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Kays v. Snyder

United States Court of Appeals, Federal Circuit

January 25, 2017

CHARLES L. KAYS, JR., Claimant-Appellant
v.
ROBERT D. SNYDER, ACTING SECRETARY OF VETERANS AFFAIRS, Respondent-Appellee

         Appeal from the United States Court of Appeals for Veterans Claims in No. 14-1859, Judge Alan G. Lance Sr.

          Kenneth M. Carpenter, Law Offices of Carpenter Chartered, Topeka, KS, argued for claimant-appellant.

          Martin M. Tomlinson, Commercial Litigation Branch, Civil Division, United States Department of Justice, Washington, DC, argued for defendant-appellee. Also represented by Benjamin C. Mizer, Robert E. Kirschman, Jr., Scott D. Austin; Y. Ken Lee, Martie Adelman, Office of General Counsel, Department of Veterans Affairs, Washington, DC.

          Before Reyna, Taranto, and Hughes, Circuit Judges.

          Hughes, Circuit Judge.

         Charles L. Kays appeals from a final judgment of the United States Court of Appeals for Veterans Claims. The Veterans Court affirmed a Board of Veterans' Appeals decision denying Mr. Kays's claim for disability compensation for post-traumatic stress disorder because he failed to establish credible evidence of the in-service stressor necessary to support a PTSD claim. On appeal, Mr. Kays challenges the Veterans Court's decision regarding the in-service stressor and, particularly, the standard of review it applied to the Board's finding regarding the claimed stressor. Because the Veterans Court applied the correct standard of review, and because it correctly determined that the regulations require credible supporting evidence that the claimed in-service stressor occurred to the veteran, we affirm.

         I

         Mr. Kays served in the United States Navy from August 1972 to August 1976. In 2005, he filed a claim with the Department of Veterans Affairs for benefits for disability caused by PTSD. He alleged that two non-combat stressors during his service caused his PTSD. First, he claims that he was stabbed during a fight as he left an Enlisted Men's Club. Second, he claims that while he was off-duty and taking diving lessons, he was asked to help with the recovery effort of a downed civilian helicopter. When he dove into the water, he was separated from the group and became stressed and scared.

         To establish that the alleged in-service stressors occurred, Mr. Kays submitted statements, records, and in-person testimony about the events surrounding the stabbing and the helicopter incident. Mr. Kays also submitted a newspaper article entitled "Fatal 'Copter Crash Probed" and dated Monday, January 12, 1976. J.A. 192. The article describes how the Maryland state and marine police investigated a helicopter crash that occurred the preceding Friday. The pilot died three hours after the accident and a helicopter mechanic was treated for exposure and later released from a local hospital. The article did not mention that any civilian diving students were involved with rescue efforts.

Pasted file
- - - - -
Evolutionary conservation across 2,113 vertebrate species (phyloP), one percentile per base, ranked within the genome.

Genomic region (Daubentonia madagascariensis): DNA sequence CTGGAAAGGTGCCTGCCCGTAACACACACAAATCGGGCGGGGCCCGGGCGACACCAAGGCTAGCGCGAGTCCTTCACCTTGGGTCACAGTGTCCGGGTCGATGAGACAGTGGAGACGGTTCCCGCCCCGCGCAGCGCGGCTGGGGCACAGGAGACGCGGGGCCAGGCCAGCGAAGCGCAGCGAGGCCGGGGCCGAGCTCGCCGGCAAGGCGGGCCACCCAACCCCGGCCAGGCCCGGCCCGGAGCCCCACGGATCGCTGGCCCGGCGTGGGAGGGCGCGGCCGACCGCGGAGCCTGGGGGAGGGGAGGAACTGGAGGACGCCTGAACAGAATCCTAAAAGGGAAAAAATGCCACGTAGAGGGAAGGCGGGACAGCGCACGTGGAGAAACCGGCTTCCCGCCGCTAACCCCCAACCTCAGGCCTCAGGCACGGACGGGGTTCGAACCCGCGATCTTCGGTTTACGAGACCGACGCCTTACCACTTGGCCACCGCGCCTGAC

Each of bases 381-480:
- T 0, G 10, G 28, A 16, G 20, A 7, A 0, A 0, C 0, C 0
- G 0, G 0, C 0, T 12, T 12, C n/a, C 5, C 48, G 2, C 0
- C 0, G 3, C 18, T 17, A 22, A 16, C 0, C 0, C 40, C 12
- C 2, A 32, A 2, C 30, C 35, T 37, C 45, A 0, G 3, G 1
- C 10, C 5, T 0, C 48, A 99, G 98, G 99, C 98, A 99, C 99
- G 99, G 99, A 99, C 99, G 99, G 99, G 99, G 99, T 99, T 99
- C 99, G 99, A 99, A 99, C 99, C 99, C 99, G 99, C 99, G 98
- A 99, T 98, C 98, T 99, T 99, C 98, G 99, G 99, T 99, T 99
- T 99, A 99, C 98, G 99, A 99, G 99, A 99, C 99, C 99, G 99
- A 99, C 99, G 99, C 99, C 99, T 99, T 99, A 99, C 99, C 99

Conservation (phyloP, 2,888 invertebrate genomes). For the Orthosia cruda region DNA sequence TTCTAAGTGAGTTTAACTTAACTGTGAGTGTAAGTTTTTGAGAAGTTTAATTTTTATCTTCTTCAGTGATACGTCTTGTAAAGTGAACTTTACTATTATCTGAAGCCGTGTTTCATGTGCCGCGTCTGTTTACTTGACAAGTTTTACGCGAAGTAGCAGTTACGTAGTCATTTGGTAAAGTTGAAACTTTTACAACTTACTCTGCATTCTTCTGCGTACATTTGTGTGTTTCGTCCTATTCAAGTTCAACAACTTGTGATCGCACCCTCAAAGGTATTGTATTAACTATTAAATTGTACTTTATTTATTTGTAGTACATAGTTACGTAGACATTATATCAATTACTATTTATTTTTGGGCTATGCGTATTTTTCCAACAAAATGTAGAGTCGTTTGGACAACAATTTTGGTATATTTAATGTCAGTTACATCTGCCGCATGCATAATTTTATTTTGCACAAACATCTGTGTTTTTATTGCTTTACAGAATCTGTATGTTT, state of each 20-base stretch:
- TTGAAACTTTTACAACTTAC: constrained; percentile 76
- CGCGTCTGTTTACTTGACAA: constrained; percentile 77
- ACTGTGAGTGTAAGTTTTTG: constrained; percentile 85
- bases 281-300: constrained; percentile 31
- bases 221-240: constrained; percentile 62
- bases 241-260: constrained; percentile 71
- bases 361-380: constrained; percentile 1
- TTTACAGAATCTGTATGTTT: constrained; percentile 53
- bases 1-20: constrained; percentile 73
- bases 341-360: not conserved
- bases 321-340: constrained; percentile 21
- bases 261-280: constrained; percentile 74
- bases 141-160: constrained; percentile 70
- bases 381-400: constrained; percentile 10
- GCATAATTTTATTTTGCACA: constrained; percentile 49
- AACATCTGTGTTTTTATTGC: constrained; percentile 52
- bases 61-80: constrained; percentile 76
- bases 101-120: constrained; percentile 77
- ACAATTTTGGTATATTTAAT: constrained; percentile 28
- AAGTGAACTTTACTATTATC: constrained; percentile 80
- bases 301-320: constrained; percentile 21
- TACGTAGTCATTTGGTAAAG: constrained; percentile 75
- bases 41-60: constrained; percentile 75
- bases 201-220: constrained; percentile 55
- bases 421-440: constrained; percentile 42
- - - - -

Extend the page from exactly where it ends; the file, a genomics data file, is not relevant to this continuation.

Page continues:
In 2005, the Regional Office denied Mr. Kays's claim for service connection for PTSD, and in 2007, the Board of Veterans Appeals (Board) remanded for further development of the record. The Regional Office again denied the PTSD claim and, in 2010, the Board affirmed that decision. While this case was pending appeal at the Veterans Court, the pertinent regulation, 38 C.F.R. § 3.304(f), was amended and the Veterans Court issued a decision holding that the amendments to § 3.304(f) were retroactive. See Ervin v. Shinseki, 24 Vet.App. 318 (2011). At the parties' request, the Veterans Court remanded this case to the Board.

         The Board subsequently denied Mr. Kays's claim for compensation because he did not present credible evidence establishing that the claimed stressors occurred. Specifically, the Board found that statements by Mr. Kays and his former spouse about the alleged stabbing were not credible because they were unsupported and contradicted by other evidence in the record. The Board also found that Mr. Kays's testimony about his involvement in a traumatizing search and rescue was not credible because of the lack of supporting detail in the article, his delay in reporting the event, and his changing and inconsistent story.

         Mr. Kays appealed to the Veterans Court, arguing that it should review de novo the Board's decision on whether a veteran has submitted credible supporting evidence that a claimed in-service stressor occurred. The Veterans Court disagreed and found the Board's decision to be a question of fact reviewed under the clearly erroneous standard. Mr. Kays appeals. We have jurisdiction pursuant to 38 U.S.C. §§ 7292(a), (c), (d)(1).

         II

         We review questions of statutory and regulatory interpretation de novo. Blubaugh v. McDonald, 773 F.3d 1310, 1312 (Fed. Cir. 2014). A non-combat veteran seeking to establish service connection for PTSD must establish (1) a current medical diagnosis of PTSD; (2) a link between the current symptoms and an in-service stressor; and (3) "credible supporting evidence that the claimed in-service stressor occurred." 38 C.F.R. § 3.304(f). At issue here is the third requirement-whether there is credible supporting evidence that the claimed stressor actually occurred. That is a factual determination, to be made in the first instance by the Board, and reviewed by the Veterans Court under a clearly erroneous standard. See, e.g., Sizemore v. Principi, 18 Vet.App. 264, 270 (2004) ("Whether a veteran has submitted sufficient corroborative evidence of his or her claimed in-service stressors is also a factual determination that is reviewed under th[e] [clearly erroneous] standard."). Mr. Kays argues, however, that rather than a factual ...


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